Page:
Dan (L) and Jack Connolly with some of their silver

1907-09: Life in a Northern League

The GLHA had proven that professional hockey could work despite all the negative publicity the amateur-backing old money suits in Montreal and Toronto could throw at them. This development was obviously of benefit to the players, but as had been shown with professional baseball in the United States, it was also quite profitable for club owners as well. But the GLHA aside, the biggest development in pro hockey's long-term success had very little to do with ice and a whole lot to do with mining. Silver mining to be specific. 

In 1903, while the GLHA was still just a dream, silver was discovered in the Lake Temiskaming region of Ontario along the border with Quebec, some 200 or so miles north of Toronto. Over the next few years an amazing quantity of silver was dug out of the earth in this largely unsettled region. Mining made several men wealthy (as they built up mining companies of their own) while drawing many others to the area to work for the aforementioned mining moguls. These working men needed recreation and hockey was a natural choice in an area where winters were both long and cold and the nearest large city was a long trip away. So the various mining towns (which had sprung up around the mines themselves) created their own hockey clubs and just like club owners everywhere, the competition spurred the naturally competitive business owners to seek an edge - and that eventually meant paying top players to come north and play for their clubs.

Some wags called it "the Silver Circuit" but officially it was called the Ontario-Quebec Hockey Confederation. The OQHC lasted only three seasons, but is of signal importance to the development of pro hockey as it was the birthplace of several clubs who would be mainstays of "the League" when it launched later on. The initial slate of clubs in the OQHC for the 1906-07 season consisted of just two clubs: the New Leiskard Silver Skates and the Long Lake Hockey Club. It was a small beginning - two more clubs joined the fray for the 1907-08 season with the Cobalt Miners and the Latchford Locomotives.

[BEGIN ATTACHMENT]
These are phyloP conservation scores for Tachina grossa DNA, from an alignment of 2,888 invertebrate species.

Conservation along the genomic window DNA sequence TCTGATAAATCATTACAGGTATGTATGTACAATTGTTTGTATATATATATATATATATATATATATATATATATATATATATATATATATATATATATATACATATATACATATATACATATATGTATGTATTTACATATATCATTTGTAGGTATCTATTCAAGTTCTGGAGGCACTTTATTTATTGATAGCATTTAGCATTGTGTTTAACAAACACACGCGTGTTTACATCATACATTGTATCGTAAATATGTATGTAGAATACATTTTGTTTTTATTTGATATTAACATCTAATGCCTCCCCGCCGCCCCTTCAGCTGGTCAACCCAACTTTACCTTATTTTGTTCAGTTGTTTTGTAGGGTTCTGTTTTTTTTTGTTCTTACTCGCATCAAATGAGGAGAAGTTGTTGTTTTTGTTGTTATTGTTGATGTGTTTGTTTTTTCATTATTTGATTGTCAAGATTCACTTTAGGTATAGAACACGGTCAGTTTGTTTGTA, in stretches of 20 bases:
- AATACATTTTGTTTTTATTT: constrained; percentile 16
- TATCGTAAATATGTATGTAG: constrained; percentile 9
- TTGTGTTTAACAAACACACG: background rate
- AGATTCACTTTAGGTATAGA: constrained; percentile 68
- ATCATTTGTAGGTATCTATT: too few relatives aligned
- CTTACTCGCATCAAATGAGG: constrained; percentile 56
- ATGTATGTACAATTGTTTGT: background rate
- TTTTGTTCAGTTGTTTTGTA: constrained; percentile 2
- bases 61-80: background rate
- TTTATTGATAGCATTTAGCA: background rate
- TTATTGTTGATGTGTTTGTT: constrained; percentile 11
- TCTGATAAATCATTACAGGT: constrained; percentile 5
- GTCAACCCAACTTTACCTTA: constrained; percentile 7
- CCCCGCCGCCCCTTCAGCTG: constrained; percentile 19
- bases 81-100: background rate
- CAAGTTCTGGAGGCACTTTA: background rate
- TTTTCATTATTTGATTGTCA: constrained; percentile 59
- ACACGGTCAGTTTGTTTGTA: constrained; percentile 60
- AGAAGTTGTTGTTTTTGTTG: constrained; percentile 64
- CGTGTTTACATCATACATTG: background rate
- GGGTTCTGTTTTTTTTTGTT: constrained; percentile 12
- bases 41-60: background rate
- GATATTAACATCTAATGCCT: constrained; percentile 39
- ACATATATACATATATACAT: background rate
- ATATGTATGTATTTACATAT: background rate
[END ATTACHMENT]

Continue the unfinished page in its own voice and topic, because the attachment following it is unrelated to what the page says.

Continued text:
If you're sensing a pattern, it's probably this: these were all small towns. And initially, these small town clubs were purely amateur. That changed in 1908 when the owners of the New Leiskard Silver Skates, brothers Louis and Thomas Young sold their club and their mine to another sibling-run company - the Connolly Mining Corp. Brothers Dan and Jack Connolly immediately decided to bring in top notch talent to make the Silver Skates the best hockey club not only in the region, but in Jack's words, "the best in the entire world."

For the 1908-09 season, the Connollys had a list drawn up of the seven best hockey players in the world (whose opinion was used for this list is unknown). On the list were names that are now part of the pantheon of the sport: brothers Bill and George Yeadon (defense), Gevis Murphy(center), Vital LeBlanc (right wing), Max Dewar (defense), Al Fleming (rover) and John Tomlinson (goaltender). Of this list, the Connollys got six to sign on the dotted line. Only Max Dewar refused as he found Jack Connolly to be "pushy to the point of obnoxiousness" and decided to stay in Montreal where a formerly amateur outfit was also going pro for the 1908-09 season (more on that in a bit). Ultimately in a twist that no one saw coming, he signed with and suited up for the Challenge Cup playoff as a member of the Latchford club - who were playing (who else?) New Leiskard for the Cup. Dewar would go on to be not only one of the game's biggest stars as a player, but ultimately as a team owner and league official to cement his status as one of the pillars of the modern game.

To say that New Leiskard was a powerhouse was an understatement. They pummeled all opposition and easily won the Challenge Cup despite Dewar's appearance as a "ringer" for the Locomotives.